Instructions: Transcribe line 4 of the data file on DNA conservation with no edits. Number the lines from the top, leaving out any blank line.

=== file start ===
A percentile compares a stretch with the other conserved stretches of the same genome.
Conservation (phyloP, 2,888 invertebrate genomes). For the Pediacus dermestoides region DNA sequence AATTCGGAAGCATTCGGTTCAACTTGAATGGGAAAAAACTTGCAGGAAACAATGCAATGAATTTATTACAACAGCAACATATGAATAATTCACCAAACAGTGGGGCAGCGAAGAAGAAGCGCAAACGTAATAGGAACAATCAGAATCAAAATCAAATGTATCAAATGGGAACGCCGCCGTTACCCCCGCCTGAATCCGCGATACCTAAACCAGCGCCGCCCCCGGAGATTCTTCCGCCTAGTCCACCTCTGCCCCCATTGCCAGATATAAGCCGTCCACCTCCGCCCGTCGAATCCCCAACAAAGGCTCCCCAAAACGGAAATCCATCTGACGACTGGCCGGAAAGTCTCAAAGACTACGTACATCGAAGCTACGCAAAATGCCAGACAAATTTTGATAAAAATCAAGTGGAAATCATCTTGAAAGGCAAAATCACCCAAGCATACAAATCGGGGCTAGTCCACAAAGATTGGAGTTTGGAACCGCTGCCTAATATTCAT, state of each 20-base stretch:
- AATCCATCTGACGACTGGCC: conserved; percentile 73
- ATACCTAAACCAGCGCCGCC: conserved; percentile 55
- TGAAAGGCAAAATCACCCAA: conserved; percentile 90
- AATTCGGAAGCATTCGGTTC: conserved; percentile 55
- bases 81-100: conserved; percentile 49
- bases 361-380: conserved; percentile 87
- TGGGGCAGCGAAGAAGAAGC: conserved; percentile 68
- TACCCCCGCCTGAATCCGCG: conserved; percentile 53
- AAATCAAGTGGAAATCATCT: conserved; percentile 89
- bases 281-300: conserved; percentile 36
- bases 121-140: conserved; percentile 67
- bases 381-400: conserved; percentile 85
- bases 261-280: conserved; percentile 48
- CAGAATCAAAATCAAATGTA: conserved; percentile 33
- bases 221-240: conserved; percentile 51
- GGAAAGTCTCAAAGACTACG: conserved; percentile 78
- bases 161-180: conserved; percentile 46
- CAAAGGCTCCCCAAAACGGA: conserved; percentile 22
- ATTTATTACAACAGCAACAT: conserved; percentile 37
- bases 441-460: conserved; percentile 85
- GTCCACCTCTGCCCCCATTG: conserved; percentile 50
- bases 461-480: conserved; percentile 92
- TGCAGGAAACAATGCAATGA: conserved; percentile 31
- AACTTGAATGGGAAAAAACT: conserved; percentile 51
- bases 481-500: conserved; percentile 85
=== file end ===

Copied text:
- ATACCTAAACCAGCGCCGCC: conserved; percentile 55